Notes from Cambodia

The smell is overwhelming, causing flashbacks to Thailand and nearly stunning me. Unique to Asian towns this smell is hard to describe and must be experienced. A mixture of meat, fish, rice, vegetables, traffic, people, heat, spices, humidity and sewage in one very strong cocktail that is to be found no where else but here in Asia. A smell I have not experienced for more than a year, opening the flood banks of memories.

The people, the traffic, the street kitchens are the next flashbacks. I observe thousands of people, motorbikes, cars, tuk tuks and bicycles. Life is lived on the streets where countless street kitchens, shops, restaurants, guest houses all humming with activity. Cambodia in the rural areas is charming and can be gorgeous, reminds me much more of Indonesian Borneo than Thailand. Perhaps Thailand like it was 50 years ago. People are friendly, smiling and very curious and often speak quite a bit of English.

This is Cambodia and I have been here 5 days now. I am very exhausted of traveling, but the images are worth the effort. Time only allows me to present a few images. Very much unfinished products and not final selections nor editions, these are simply undeveloped raw travelogue previews from my days in Cambodia. More tales to come later.

Capturing portraits at the markets of Phnom Penh and sharing many laughs:

cambodia-market-laughs-720 copy

Discovering a Khmer Jedi apprentice in a village:

cambodia-jedi copy

A 77 year old woman monk praying. Apparently she’s still a young apprentice.

cambodia-monk praying copy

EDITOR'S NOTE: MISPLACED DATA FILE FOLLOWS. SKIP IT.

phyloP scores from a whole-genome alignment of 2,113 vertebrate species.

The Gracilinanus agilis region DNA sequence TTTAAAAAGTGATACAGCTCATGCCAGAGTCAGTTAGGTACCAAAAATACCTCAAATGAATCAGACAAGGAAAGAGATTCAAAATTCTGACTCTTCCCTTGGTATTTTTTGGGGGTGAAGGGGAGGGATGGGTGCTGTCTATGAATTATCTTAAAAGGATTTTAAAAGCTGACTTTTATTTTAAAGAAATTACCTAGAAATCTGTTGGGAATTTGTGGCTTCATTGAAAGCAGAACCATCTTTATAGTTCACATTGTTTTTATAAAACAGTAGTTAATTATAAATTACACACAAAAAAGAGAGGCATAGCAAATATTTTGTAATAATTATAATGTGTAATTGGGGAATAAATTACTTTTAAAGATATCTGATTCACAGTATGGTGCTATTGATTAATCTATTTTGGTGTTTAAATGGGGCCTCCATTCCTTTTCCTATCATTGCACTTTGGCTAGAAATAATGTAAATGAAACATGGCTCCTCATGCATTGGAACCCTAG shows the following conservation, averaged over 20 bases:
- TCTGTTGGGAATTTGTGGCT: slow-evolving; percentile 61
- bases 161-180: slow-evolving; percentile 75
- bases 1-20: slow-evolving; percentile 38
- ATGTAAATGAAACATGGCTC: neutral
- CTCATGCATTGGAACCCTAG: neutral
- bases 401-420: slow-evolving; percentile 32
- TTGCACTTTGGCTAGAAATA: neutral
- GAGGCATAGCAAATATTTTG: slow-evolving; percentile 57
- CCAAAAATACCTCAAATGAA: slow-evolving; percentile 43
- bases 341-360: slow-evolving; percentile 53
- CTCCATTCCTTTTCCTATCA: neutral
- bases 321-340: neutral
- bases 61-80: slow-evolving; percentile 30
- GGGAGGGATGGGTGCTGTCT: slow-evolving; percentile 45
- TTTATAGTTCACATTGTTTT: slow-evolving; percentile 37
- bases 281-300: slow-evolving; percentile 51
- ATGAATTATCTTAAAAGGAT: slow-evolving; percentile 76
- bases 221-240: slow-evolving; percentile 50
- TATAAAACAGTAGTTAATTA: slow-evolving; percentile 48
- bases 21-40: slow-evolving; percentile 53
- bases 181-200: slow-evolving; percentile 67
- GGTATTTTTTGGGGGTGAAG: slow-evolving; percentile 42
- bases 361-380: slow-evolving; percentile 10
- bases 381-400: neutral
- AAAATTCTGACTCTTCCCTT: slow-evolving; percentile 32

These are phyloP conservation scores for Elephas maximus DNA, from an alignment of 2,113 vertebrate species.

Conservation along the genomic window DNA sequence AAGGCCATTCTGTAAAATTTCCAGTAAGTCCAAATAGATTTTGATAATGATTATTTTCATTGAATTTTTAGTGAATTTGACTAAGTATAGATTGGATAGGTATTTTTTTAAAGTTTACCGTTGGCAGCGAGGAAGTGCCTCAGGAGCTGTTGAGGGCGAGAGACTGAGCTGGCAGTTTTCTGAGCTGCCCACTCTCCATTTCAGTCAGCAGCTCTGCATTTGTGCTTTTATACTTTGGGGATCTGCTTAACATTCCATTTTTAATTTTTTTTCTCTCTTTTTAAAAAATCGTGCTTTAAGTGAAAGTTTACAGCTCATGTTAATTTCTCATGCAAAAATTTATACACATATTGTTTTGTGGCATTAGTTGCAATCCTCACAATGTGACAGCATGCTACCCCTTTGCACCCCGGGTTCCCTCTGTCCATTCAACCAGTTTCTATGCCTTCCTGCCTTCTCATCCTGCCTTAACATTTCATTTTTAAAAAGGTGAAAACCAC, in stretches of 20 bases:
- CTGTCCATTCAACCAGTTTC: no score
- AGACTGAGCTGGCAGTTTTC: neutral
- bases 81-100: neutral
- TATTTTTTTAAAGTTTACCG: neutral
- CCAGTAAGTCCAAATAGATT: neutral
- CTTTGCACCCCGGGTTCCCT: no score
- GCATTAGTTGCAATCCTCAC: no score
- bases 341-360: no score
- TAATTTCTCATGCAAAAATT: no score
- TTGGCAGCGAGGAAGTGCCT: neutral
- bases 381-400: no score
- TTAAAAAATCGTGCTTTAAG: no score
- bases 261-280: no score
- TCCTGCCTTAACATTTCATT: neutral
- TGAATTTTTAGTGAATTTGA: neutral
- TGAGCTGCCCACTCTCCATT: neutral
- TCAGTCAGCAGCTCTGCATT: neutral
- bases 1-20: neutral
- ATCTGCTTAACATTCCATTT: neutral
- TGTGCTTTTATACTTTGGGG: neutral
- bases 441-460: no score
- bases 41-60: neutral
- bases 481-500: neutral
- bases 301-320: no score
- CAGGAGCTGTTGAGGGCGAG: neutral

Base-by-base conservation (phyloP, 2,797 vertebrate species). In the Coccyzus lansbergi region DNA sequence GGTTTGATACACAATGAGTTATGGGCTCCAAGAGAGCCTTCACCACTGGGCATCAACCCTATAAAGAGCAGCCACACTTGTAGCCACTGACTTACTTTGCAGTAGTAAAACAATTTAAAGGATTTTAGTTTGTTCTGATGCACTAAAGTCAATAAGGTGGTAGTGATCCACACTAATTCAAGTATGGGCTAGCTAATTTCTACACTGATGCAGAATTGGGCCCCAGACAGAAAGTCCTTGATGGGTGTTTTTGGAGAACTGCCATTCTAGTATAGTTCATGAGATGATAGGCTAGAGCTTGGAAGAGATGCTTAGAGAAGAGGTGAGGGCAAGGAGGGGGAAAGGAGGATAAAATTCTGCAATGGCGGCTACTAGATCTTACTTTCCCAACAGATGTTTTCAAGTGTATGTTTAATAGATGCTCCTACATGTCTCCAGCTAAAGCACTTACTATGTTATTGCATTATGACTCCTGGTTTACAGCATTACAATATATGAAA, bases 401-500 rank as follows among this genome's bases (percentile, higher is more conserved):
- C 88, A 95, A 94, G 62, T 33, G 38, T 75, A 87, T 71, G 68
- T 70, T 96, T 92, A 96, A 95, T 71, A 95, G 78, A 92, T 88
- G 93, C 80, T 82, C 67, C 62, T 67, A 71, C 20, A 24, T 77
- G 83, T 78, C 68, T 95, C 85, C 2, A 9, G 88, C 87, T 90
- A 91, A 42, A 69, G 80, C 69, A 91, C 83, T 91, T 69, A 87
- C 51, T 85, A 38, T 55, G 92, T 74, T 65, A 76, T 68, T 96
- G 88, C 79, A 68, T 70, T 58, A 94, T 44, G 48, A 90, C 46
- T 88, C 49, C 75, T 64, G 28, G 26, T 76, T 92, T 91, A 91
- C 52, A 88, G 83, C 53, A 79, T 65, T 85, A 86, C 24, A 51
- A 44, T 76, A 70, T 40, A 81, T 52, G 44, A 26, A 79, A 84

“So we baked two cakes and had a cigaret” – relaxing at the temple.

cambodia-monks-ciggy! copy

The next two images was from a day of shooting at Angkor Wat. We had two fantastic young monks as models and it was one brilliant day of shooting. I have 715 images of these two monks in Angkor Wat and it will be some challenge to pick out the best as they are all interesting. Angkor Wat is the finest expression of art and architecture I have seen.

cambodia-angkor-monk copy



My guide in Cambodia was Nathan Horton – looking for a great photographer to guide you in Cambodia, Nathan Horton Photography comes highly recommended.

15 Comments on “Notes from Cambodia”

  1. Hi there Flemming, well, you truly are on a journey of a lifetime.. an inspiration to us all. Well done!!!

    Will catch up one of these days in the Big Wide World.

  2. Last 2 images are wonderful.

    Your description of the smell of Asia is very evocative. I grew up with that smell so I never noticed it much until staying away for almost a decade. Much to my surprise, I found it in Singapore, that bastion of modernity and sterility. I guess the heart of some things cannot be changed. And all the better for it.

    Sounds like you're having years of experiences crammed into a few short weeks (think it's the vibe of your words). Insane, fantastic. You're my conduit of vicarity 🙂

  3. Flemming, i love your raw unprocessed images, especially the old man in the temple with the incence, i think you are really capturing something special here. Great description too, very evocative and allowed me to live a bit of it with you.

  4. Hey Flemming

    Some gorgeous images here. My favorites are the 77yr old women praying, the monk at Angkor Wat and the Tree of Life.

    All of these images have more dramatic lighting and are much moodier. I think when you finish the processing these will be killer images.

    I'm sure you are having a ball.


  5. Hi Flemming, great read, brings back memories for me from thailand!

    Great set of images. I must admit, I prefer the 'in the moment' natural shots over the model shots (love the Jedi apprentice shot).

    You have 715 images of these two guys, I would aim for the ones that look the most natural, like you a capturing a moment in their usual day to day activities. I really like the 'Angkor Wat and Monk' shot concept, however it just looks a bit staged to me.

    Look forward to seeing some more! Hopefully catch you down south soon too!

I'd love to hear your comment

This site uses Akismet to reduce spam. Learn how your comment data is processed.